For a long time I used the Pencil Spin only as a conditioning exercise in my regular pole practice. Until I started combining it with other moves and realized that there are ways to use it artistically in my pole routines and performances.
Then I noticed that every time I perform it on stage, I always get audience applause – regardless of whether the public is pole experienced or non-pole related.
People love it! Try for yourself and listen to how your audience responds.
Why do people love it?
My theory: Everyone who has ever played on a merry-go-round or on a swing ride as a child has experienced physical laws with their own bodies and knows that it takes good body tension to keep your body vertical to a spinning pole.
And not everyone can do it.
SO, WHAT’S THE SECRET?
- The easier part is the entrance into the Pencil Spin. It’s a regular Pull Up, where your biceps and your lats are doing most of the work. But in fact, a lot more muscles are being activated. You might, for example, feel your forearms sore later – depending on your strength in each muscle group and whether you’re overcompensating any lack of strength with another muscle group.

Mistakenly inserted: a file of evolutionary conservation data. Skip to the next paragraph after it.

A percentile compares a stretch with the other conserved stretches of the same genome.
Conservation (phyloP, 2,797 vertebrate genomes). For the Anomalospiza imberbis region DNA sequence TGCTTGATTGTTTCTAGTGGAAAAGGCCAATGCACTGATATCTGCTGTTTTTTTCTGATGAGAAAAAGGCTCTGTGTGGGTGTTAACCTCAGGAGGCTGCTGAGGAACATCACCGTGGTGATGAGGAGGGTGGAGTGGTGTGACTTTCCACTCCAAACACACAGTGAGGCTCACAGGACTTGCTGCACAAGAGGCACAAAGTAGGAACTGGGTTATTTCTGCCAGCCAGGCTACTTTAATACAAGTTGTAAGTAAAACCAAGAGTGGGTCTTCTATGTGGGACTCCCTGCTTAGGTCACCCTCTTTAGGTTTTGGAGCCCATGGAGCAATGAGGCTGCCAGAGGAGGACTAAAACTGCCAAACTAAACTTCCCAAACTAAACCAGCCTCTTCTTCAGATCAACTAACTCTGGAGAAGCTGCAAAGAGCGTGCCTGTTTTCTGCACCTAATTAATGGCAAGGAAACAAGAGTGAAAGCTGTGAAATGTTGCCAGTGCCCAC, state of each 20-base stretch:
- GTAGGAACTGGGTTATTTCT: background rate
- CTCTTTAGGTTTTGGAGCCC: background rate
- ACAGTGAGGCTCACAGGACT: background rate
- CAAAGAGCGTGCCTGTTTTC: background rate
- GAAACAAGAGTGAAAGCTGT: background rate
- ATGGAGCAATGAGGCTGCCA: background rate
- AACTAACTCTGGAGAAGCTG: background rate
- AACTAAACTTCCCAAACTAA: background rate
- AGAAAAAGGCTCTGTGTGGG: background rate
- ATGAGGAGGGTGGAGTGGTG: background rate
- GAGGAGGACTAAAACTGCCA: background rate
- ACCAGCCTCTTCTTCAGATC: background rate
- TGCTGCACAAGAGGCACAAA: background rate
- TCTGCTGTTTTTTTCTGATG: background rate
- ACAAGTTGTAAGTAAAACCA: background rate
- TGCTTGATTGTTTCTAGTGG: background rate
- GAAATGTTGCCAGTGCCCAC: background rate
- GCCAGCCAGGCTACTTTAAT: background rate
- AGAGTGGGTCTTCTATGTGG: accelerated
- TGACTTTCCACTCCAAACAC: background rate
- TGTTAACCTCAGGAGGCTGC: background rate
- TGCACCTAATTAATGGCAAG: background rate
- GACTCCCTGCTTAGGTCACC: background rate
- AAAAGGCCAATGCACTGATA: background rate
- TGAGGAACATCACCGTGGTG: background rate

- To keep your body vertical to the spinning pole, you need to work against the spin forces with your entire body. Most of all, you need to keep a strong core. In the video tutorial below I’ve included my Nr. 1 core exercise for a strong Pencil Spin that you can practice on the floor at home. To make it even easier for my students about which muscles to engage during the spin, I tell them to squeeze their abs (belly) and their glutes (butt cheeks).
All in all, the Pencil Spin is a great exercise for the whole body.
But back to the audience applause and how to incorporate this move into your pole routines and performances.
One easy step I’d like you to do today is to create a simple combo out of 3 moves – one of which should be the Pencil Spin. The transition into climbing is optional.
Really, keep it simple. I can’t emphasize enough that beauty lies in simplicity. My new spinning routine, which ended up way too complicated and so not particularly beautiful, proves it! :p
Also, the struggle with the pole move Honey Badger was so real that I had to include the fail clips this time. At the end I was too tired and I rushed through the moves more than usual. At least the Pencil Spin looks TOP! 🙂
Do you want to learn more beautiful pole dance moves and win audience applause? Sign up to my email list below and follow me on Instagram, Facebook and YouTube.
I love the way you do that! Do you have any strengthening exercises for the arms?
Hey Izzy! I’m glad you like it.
I don’t have tutorials specifically for arm strengthening. I try to implement conditioning exercises targeting the muscle groups for a certain move/spin in most of my tutorials. Often it’s more than just arms. But there are tons of strengthening exercises on YouTube. Also check out Sarah Scott’s tutorials.